That doesn’t mean for a moment that they don’t care. Quite the opposite. They have often been torn apart by the emotions — their own and those of the grassroots animal people who come to them for help — of all those individual small pictures.

The solution that big picture organizations try to impose on the humane movement is to lay out straight lines, clear strategies and firm policies. But for the grassroots groups, and the animals themselves, every homeless pet is the next in a million exception to any rule one might wish to impose.

And the story of Milo and Simon is just another of those exceptions: a story of the heart and soul, and a story of simple acts of kindness from the time of their rescue to the time of their passing.

Any big picture solution that isn’t rooted in simple acts of kindness simply will not work.

Francis Battista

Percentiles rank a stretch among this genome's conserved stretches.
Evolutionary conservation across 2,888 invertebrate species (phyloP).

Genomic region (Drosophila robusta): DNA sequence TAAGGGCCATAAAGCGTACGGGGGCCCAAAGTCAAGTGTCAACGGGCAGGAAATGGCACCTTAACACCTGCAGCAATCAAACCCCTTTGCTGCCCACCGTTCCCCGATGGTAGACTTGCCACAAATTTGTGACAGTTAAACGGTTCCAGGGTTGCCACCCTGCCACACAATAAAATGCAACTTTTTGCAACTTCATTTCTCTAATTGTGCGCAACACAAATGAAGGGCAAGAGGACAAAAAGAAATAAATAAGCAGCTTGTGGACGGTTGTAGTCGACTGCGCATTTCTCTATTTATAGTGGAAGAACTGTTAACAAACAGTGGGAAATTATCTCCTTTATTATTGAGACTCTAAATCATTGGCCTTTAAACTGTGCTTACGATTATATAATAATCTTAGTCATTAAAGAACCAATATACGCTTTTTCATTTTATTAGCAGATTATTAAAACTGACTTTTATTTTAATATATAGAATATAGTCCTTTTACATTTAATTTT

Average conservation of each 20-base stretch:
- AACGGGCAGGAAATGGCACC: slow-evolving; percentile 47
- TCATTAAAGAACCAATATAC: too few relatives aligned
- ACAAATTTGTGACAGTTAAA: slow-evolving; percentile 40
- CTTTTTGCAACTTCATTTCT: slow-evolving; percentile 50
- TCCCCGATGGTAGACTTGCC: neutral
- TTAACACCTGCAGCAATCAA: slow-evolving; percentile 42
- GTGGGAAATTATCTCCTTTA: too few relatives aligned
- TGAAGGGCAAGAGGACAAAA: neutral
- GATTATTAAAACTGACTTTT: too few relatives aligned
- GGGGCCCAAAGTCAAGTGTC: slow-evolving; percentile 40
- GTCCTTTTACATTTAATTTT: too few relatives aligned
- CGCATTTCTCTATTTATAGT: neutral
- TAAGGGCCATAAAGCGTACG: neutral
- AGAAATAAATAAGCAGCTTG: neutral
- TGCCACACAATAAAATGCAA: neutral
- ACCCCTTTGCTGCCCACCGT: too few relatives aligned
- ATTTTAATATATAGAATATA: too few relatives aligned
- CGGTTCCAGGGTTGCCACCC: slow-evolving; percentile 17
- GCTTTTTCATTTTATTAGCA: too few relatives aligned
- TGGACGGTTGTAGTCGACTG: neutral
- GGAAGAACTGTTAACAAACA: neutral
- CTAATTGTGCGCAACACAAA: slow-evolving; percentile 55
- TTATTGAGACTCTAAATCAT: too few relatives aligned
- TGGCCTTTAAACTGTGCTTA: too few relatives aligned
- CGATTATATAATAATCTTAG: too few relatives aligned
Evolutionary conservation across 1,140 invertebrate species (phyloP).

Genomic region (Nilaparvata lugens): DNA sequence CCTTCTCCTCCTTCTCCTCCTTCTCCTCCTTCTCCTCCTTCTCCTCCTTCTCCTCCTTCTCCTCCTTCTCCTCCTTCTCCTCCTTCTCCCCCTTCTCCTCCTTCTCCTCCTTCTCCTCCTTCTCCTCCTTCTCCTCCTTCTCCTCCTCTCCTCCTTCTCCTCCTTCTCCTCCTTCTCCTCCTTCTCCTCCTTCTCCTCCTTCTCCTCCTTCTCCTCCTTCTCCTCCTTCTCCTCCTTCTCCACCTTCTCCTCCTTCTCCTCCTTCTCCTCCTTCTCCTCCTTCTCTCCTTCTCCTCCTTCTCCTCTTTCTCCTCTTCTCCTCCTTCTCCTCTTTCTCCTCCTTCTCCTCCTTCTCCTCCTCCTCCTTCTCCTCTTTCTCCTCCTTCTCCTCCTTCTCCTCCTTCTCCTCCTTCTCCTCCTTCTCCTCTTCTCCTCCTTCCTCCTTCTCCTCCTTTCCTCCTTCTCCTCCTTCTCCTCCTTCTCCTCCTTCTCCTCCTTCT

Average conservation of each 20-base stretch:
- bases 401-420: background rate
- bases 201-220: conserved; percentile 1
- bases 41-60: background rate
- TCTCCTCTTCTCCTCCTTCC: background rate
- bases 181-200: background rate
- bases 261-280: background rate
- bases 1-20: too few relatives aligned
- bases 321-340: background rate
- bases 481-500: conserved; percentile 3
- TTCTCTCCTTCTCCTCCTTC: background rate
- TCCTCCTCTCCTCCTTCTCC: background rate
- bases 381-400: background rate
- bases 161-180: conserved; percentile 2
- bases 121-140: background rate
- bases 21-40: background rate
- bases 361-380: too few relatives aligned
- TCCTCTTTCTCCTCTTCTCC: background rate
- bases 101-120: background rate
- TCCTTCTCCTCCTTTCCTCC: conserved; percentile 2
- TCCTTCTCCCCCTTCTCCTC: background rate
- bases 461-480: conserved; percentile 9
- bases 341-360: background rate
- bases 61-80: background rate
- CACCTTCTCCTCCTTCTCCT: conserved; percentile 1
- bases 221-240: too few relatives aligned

Co-Founder, Best Friends Animal Society

* Editor’s note: A version of this article originally appeared in the 2003 March/April edition of the Best Friends magazine

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  • Cambridge RatMom

    Thanks for this story. I’m guessing many of us are small-picture people. We see the individual animal and we respond. I know I have. Thanks for giving theses little ones the best days of their lives. They lived in love and joy and were kittens as long as they could be. And when they could no longer enjoy themselves, they were spared the difficulty their disease would have made for them. RIP, little ones.

  • Missieburden

    Very bittersweet and what beautiful kitties… I am sure they share a special place in heaven.

  • This is a lovely story it helps me remember some of my short-lived rescues with a little less heartache. They certainly had more fun at my house than where I found them ! I work for human hospice and we have the same philosophy -quality time outweighs quantity time every time !

    • Marie Tagenius